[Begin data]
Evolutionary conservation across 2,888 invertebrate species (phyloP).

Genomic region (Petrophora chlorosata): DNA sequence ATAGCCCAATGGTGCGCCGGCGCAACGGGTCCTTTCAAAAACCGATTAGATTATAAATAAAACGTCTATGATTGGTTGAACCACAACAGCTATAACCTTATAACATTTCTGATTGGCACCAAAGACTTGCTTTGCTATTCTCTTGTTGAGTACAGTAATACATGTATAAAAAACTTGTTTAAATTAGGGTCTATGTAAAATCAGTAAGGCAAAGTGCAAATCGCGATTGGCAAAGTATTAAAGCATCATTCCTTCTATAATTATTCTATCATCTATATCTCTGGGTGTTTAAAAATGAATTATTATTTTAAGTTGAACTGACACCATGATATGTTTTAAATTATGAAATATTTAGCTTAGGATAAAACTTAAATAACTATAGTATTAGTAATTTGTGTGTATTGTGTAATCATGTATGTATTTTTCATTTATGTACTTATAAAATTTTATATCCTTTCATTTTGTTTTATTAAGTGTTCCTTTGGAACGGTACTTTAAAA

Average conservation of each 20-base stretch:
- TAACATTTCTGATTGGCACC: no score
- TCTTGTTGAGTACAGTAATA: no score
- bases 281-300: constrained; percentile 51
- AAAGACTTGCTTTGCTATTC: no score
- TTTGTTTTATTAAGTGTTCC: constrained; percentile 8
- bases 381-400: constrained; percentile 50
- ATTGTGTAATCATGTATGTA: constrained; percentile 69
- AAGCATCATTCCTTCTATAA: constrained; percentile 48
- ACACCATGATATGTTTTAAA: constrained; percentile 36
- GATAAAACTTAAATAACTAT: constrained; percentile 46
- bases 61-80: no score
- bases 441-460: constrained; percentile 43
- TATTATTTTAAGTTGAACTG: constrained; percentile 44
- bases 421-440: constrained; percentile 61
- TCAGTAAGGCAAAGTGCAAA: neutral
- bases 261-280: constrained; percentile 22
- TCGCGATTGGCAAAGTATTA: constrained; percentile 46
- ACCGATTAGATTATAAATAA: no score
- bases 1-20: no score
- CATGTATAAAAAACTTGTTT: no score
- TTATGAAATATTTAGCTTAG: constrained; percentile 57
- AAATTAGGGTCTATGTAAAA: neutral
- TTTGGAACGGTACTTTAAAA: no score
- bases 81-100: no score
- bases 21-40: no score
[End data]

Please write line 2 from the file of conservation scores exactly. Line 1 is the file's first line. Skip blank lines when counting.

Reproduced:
Genomic region (Petrophora chlorosata): DNA sequence ATAGCCCAATGGTGCGCCGGCGCAACGGGTCCTTTCAAAAACCGATTAGATTATAAATAAAACGTCTATGATTGGTTGAACCACAACAGCTATAACCTTATAACATTTCTGATTGGCACCAAAGACTTGCTTTGCTATTCTCTTGTTGAGTACAGTAATACATGTATAAAAAACTTGTTTAAATTAGGGTCTATGTAAAATCAGTAAGGCAAAGTGCAAATCGCGATTGGCAAAGTATTAAAGCATCATTCCTTCTATAATTATTCTATCATCTATATCTCTGGGTGTTTAAAAATGAATTATTATTTTAAGTTGAACTGACACCATGATATGTTTTAAATTATGAAATATTTAGCTTAGGATAAAACTTAAATAACTATAGTATTAGTAATTTGTGTGTATTGTGTAATCATGTATGTATTTTTCATTTATGTACTTATAAAATTTTATATCCTTTCATTTTGTTTTATTAAGTGTTCCTTTGGAACGGTACTTTAAAA